Tall Ships Race – 3 weeks at sea
Onboard: Liz Worledge (Skipper), Charles Hickling (Skipper-under-instruction), Martin Dennis (Quartermaster), Mike Roe (First Mate), Geoff Heddle (Second Mate), James Beech, Chris Claydon, Tamsin Mather and Samantha Sharpe (Cadets)
When we arrived at Falmouth yacht marina to join Marabu, the rain was pouring down and the wind was howling through the rigging, with the weather reports promising further gales over the next few days. It was not the best of starts. Charles, the skipper for the training week had originally planned that we would sail to the Scilly Isles as pre-race training. However, as we were to discover over the course of the next three weeks, the weather usually has the last word when it comes to sailing and we were forced to abandon this plan. As we all bustled around getting to know where things were, the cabin did seem very small for the number on board and we still had to be joined by our race skipper. I wondered how we would all manage to stay out of each other’s way when we were at sea. I was to discover that one of the advantages of the watch system is that as everyone is doing different things at different times there seems to be much more space.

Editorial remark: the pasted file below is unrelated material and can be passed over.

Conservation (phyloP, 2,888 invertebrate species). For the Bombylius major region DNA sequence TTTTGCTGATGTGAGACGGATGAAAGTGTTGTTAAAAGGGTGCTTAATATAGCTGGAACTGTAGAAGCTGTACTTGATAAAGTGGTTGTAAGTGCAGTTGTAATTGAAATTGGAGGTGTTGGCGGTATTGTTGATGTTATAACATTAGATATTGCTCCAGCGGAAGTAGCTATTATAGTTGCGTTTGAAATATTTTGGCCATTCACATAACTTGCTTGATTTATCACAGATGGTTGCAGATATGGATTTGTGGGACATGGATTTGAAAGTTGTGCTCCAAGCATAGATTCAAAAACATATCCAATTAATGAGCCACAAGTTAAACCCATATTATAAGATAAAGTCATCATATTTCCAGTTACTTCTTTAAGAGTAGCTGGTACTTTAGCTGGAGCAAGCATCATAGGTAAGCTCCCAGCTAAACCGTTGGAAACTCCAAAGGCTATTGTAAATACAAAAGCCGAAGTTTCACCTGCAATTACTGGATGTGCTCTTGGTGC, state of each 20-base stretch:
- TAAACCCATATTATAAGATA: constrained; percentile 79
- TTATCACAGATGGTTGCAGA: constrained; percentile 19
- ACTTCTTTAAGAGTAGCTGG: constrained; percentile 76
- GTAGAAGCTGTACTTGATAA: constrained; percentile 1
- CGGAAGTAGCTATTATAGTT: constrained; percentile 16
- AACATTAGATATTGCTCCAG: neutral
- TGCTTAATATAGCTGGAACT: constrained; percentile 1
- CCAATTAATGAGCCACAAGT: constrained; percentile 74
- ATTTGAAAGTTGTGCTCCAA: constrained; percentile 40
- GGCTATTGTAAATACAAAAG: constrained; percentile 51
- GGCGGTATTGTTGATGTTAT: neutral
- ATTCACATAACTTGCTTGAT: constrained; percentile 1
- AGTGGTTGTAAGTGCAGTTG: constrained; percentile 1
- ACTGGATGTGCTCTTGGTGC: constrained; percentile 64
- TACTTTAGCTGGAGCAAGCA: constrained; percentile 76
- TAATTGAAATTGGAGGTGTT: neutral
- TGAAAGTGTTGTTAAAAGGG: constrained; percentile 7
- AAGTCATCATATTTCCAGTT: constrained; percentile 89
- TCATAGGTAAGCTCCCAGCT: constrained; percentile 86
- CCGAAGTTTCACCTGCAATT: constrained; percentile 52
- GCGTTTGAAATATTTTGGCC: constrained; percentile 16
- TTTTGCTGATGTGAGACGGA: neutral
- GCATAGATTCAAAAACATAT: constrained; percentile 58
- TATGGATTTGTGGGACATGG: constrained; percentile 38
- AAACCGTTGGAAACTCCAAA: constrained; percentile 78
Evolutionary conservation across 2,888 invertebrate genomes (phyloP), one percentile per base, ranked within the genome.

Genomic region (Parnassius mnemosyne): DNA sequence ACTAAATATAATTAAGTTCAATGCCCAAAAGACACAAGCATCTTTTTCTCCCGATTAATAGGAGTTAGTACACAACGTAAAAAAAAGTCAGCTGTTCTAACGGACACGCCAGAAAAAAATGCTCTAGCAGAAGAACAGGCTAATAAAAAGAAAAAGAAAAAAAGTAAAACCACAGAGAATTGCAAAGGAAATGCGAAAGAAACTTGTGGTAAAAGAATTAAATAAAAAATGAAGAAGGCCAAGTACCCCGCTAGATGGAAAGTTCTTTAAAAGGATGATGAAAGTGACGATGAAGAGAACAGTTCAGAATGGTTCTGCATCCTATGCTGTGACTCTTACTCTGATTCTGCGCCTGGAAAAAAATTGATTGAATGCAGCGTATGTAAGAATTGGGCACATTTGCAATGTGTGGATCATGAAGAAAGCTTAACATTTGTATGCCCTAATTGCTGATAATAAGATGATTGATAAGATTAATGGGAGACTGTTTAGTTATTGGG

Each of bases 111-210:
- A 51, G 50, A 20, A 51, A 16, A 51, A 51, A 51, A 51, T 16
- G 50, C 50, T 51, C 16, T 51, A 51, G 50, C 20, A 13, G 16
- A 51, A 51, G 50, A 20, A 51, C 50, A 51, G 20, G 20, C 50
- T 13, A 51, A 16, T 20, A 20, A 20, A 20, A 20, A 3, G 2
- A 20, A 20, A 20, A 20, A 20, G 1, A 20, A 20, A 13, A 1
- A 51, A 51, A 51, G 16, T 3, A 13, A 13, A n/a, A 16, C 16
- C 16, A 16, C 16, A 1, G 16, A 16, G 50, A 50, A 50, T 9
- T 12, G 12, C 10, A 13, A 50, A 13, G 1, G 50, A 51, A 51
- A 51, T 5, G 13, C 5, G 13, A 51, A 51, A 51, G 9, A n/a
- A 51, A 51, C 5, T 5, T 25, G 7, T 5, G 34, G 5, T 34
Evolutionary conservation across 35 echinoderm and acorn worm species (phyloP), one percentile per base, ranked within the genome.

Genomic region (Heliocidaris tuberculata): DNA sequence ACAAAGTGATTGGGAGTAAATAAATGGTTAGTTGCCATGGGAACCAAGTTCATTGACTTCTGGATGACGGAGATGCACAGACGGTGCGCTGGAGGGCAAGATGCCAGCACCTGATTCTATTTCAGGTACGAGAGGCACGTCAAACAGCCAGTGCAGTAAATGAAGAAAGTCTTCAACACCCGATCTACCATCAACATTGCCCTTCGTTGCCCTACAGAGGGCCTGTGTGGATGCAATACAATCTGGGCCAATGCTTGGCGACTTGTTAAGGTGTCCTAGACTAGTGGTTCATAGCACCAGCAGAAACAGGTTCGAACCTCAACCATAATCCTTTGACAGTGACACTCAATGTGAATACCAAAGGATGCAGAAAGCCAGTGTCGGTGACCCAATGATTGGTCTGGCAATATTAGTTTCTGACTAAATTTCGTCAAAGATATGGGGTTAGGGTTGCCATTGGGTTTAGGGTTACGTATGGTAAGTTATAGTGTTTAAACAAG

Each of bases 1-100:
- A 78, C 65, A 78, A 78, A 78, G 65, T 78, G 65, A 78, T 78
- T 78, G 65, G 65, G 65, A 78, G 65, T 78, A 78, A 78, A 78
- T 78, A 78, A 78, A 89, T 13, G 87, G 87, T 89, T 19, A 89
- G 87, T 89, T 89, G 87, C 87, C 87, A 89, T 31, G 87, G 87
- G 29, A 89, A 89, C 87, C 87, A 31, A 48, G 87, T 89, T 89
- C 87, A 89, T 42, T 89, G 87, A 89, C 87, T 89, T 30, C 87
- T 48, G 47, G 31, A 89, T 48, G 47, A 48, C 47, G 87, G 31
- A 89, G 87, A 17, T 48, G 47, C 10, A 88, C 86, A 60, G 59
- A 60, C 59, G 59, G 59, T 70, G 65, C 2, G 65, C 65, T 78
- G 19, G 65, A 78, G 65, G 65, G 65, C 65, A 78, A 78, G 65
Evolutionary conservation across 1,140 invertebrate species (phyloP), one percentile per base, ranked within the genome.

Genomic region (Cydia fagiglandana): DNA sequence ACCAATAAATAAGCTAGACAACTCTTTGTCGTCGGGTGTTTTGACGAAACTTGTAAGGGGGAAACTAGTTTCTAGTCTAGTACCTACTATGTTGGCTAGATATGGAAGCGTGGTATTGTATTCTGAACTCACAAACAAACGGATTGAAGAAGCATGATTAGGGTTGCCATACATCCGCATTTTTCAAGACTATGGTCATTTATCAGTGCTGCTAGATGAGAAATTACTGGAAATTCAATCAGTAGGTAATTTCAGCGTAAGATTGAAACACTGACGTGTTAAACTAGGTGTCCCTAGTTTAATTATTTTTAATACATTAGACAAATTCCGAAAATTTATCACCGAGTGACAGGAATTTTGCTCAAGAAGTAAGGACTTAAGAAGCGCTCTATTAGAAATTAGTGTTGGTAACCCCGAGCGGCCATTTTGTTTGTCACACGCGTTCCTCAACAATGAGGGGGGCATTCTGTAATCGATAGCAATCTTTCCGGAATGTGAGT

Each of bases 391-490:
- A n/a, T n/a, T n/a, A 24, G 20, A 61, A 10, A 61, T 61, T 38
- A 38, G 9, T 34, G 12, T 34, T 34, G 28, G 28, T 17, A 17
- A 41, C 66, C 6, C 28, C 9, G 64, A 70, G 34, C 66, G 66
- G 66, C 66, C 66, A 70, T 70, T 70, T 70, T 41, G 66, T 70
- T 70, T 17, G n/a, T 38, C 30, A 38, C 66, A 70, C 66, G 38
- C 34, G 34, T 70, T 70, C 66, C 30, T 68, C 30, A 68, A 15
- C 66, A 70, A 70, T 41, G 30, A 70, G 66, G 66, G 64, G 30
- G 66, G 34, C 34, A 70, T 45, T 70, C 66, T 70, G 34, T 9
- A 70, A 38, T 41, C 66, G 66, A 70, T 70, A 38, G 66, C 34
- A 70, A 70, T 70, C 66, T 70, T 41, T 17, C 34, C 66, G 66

Due to the high winds we spent the first day practising sail-changing and other manoeuvres in the sheltered Carrick Roads. It was not until the next day that we were able to do a trip of any length when we had a lovely sunny sail over to Fowey partly for the purpose of dropping supplies on board Kestrel where the previous crew had taken shelter from the vicious weather.
The next day we planned to practise some continuous sailing out towards the Scilly Isles overnight and then return to Falmouth the next day. As we progressed further south along the Lizard towards the open channel the swell became larger and I began to feel more than a little peculiar. An attempt to wash some mugs up proved the final straw and I was to experience my first bout of seasickness. Although I must shamefacedly admit to being the only one to actually succumb, apparently other crew members had started to feel queasy.